God’s Discipline, Our Discipline

Disciplining our children is hard. It is something we don’t want or like to do. If you enjoy it, something is wrong, as that is not the example of discipline our heavenly Father shows us.

God is our example and He is the only one we should follow. God is our heavenly Father, and we are His earthly children. We should discipline our children in the same way that God disciplines us. We should not shy way from doing it, as it is our parental obligation to ensure our children are raised correctly. In that way, they will respect their parents, and have a proper view of God, our heavenly Father.

My child, don’t reject the Lord’s discipline, and don’t be upset when he corrects you. For the Lord corrects those he loves, just as a father corrects a child in whom he delights. Proverbs 3:11-12 NLT

There are many examples in scripture of how God disciplines us, His children, the ones He loves. The examples show that He is slow to anger, and therefore slow to discipline. He is compassionate, loving, patient, forgiving and understanding. Yet He wants the best for us. He is just and cannot tolerate unchecked sin. Therefore He disciplines us for our own good, so that we can turn from our evil ways and come back to His ways. He allows us to experience the consequences of our actions, so that we will learn to follow Him.

As you endure this divine discipline, remember that God is treating you as his own children. Who ever heard of a child who is never disciplined by its father? If God doesn’t discipline you, as he does all of his children, it means that you are illegitimate and are not really his children at all. Since we respected our earthly fathers who disciplined us, shouldn’t we submit even more to the discipline of the Father of our spirits, and live forever? For our earthly fathers disciplined us for a few years, doing the best they knew how. But God’s discipline is always good for us, so that we might share in his holiness. No discipline is enjoyable while it is happening—it’s painful! But afterward there will be a peaceful harvest of right living for those who are trained in this way. Hebrews 12:7-11 NLT

When my son was young, I only used discipline when he would do something wrong. At first, I would stop him, tell him of his wrong, and warn him that he would be punished if he continued. If it happened again, I would stop him and warn him once again, but this time I would tell him that if he did it again, he would be punished. Most of the time he stopped, but occasionally he would do it one more time. At that point, I kept my word and punished him.

I tried never to punish when I was angry. If  angry, I would tell him to go to his room and wait for me. That gave me time to cool down, and time for him to think about what he had done. Then later when I was no longer angry, I would go to his room to administer the punishment.

Sometimes it meant he had to stay in his room, or grounded from seeing his friends, or he couldn’t see TV, or use the computer, or use his cell phone. There were times the offense warranted spanking as the discipline. That was the worst level of punishment, at least in his younger years. As he got older, it seemed taking away his cell phone, TV and computer privileges had a greater impact than spanking.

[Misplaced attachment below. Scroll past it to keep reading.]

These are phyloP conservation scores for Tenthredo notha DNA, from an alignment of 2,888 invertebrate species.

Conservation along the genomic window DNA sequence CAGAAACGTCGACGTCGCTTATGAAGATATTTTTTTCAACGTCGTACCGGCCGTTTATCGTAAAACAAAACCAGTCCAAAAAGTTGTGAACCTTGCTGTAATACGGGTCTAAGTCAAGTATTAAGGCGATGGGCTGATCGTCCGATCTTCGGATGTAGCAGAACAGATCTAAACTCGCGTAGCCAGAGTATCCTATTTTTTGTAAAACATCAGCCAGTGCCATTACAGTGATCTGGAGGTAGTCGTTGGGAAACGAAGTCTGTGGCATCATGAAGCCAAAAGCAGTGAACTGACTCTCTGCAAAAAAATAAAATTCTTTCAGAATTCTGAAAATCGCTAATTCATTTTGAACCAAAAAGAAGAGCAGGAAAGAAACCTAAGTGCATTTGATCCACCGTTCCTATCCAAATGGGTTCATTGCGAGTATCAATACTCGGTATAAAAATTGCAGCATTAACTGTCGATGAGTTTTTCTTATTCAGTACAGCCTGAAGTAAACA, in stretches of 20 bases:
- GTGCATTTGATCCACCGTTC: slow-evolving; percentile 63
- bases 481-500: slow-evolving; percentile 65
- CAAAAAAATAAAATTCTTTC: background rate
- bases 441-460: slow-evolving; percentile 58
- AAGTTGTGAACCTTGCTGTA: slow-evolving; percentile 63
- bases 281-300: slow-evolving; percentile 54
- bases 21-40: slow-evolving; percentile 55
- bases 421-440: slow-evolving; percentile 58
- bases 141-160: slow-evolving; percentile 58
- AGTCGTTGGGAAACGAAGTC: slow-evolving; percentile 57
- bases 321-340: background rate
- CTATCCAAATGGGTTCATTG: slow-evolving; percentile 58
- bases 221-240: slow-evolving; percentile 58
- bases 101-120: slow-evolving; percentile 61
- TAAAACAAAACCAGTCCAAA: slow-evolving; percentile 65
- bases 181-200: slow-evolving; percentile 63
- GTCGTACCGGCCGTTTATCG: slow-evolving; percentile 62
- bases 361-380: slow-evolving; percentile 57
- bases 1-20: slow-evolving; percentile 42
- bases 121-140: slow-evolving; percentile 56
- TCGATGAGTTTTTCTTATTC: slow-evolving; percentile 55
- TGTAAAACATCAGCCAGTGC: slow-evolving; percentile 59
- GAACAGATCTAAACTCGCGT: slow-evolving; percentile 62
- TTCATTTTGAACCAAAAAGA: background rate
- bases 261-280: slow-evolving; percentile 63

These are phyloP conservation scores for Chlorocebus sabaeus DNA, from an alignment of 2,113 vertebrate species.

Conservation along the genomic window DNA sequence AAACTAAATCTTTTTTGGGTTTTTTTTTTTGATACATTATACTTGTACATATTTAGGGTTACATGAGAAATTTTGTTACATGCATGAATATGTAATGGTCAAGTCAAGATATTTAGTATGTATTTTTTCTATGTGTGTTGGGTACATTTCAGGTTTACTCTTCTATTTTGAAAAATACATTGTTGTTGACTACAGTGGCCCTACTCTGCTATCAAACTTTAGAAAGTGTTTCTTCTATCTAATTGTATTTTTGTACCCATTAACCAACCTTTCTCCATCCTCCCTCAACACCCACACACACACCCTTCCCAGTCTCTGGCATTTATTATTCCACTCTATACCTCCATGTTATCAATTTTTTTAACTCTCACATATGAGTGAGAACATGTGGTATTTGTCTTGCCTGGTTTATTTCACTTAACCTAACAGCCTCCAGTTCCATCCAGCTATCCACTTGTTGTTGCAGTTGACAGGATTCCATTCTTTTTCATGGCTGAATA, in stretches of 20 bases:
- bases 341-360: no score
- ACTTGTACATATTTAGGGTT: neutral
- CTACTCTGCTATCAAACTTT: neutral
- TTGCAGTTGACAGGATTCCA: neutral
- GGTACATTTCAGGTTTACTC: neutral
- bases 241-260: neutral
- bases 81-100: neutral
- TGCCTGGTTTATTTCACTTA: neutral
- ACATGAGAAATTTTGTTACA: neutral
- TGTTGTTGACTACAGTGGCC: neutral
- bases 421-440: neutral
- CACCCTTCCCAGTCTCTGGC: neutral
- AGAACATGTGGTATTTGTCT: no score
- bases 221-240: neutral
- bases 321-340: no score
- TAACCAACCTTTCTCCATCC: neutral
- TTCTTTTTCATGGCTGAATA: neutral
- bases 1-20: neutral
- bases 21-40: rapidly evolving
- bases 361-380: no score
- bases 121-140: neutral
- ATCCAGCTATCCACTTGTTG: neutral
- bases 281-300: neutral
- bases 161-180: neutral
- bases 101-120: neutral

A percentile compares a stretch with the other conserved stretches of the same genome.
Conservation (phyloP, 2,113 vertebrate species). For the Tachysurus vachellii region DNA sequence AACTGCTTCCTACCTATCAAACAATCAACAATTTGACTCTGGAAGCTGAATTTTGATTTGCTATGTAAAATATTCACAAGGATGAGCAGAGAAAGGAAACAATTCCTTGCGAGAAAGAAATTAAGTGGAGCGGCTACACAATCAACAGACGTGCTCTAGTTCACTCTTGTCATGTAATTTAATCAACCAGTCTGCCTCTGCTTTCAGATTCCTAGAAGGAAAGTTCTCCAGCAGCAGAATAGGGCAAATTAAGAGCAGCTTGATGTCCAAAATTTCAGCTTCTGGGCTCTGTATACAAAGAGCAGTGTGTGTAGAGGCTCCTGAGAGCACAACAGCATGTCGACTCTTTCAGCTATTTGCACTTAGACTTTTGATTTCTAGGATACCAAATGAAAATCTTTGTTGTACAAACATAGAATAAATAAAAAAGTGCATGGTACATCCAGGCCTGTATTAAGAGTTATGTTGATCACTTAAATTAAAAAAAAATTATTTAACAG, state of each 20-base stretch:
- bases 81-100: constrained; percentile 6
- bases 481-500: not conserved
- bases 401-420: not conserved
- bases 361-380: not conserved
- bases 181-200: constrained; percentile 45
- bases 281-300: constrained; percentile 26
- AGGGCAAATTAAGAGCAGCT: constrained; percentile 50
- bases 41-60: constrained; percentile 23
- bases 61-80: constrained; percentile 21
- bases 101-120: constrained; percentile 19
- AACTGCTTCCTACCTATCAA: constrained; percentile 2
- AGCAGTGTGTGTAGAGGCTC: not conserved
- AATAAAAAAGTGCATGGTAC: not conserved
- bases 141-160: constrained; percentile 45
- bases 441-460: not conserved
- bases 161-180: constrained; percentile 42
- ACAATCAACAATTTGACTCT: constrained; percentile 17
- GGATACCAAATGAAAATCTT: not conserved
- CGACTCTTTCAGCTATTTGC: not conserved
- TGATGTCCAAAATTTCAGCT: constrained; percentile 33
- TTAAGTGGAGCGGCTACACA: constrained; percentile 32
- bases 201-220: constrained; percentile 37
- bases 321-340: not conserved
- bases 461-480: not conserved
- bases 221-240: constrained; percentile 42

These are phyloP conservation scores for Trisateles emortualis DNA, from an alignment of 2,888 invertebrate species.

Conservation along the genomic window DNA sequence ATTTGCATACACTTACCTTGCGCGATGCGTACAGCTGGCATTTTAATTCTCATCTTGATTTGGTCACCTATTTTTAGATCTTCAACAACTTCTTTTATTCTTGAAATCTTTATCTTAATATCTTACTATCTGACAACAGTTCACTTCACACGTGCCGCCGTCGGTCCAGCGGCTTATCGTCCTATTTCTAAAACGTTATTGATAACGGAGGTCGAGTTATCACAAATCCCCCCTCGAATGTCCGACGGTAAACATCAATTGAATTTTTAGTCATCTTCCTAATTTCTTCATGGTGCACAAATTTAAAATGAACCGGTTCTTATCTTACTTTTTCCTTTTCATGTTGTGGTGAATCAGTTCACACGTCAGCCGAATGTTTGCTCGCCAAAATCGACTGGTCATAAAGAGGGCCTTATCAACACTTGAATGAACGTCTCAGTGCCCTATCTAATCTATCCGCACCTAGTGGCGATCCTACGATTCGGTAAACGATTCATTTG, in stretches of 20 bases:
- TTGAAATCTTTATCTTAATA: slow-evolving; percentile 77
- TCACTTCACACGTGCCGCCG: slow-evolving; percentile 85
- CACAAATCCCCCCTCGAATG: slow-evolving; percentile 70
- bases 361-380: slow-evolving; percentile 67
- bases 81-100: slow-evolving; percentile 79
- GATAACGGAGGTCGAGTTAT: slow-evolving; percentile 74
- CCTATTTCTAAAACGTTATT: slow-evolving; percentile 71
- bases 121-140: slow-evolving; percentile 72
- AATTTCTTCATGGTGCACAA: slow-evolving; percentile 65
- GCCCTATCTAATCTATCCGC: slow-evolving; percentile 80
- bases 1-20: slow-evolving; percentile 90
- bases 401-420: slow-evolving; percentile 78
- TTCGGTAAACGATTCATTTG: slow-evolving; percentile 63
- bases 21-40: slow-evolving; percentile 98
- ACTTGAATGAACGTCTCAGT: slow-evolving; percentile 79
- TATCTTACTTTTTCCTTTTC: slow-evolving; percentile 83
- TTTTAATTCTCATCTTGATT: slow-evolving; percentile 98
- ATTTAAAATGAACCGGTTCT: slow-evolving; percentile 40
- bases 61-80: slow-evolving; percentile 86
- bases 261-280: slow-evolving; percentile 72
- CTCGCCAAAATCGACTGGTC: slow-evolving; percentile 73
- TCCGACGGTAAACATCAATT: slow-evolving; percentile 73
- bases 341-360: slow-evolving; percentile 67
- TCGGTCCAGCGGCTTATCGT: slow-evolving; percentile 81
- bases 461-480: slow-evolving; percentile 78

Each child is different, so what works for one may not work for another. And what works at one age, may not work when they get older.

Check out this article from Focus on the Family, which explains the below 5 characteristics of discipline.

  1. The necessity of discipline is to deter destruction.
  2. The means of discipline are words and action.
  3. Our motive in discipline should be to express love.
  4. The goal of discipline is to teach obedience.
  5. The result of discipline is short-term pain and long-term gain.

Talk to your children about discipline, and explain how you are trying to model the way that God disciplines. If you haven’t been modeling our heavenly Father, than tell your children you are going to start, and ask forgiveness for any past wrongdoings on your part. It is never too late to start following God’s example and desire for us as parents.

Posted in Parenting Toward the 30%.
Ken Leaman

Ken Leaman

Ken Leaman has a passion for students, and for over 25 years has been volunteering within churches, leading and mentoring students.  These churches are:

Ken has also serves on the board of another non-profit called DFW HDI, which is a membership organization of IT support professionals.  And Ken is the Director of Enterprise Data Management at IHS Markit, which is a multi-Billion global financial services and software company.

Ken, and his wife Karen, have been married for 26 years, and have a 25 year old son.  They live in McKinney, TX, just North of Dallas.

As Ken and Karen repeatedly witnessed many Christian students who were active within the Church walk away from their faith shortly after graduating high school, they grew frustrated.  Studies show that about 70% of young adults leave their faith after graduation, which is a huge issue since they are the future of the Church.  After much prayer and searching God's direction for many years, the Leaman's felt His calling to start a ministry to address this problem.  In 2014, they gathered like minded Christian professionals to help begin Young Adults of Worth Ministries.  We believe that this ministry is from God, and it will be blessed by Him for His glory alone.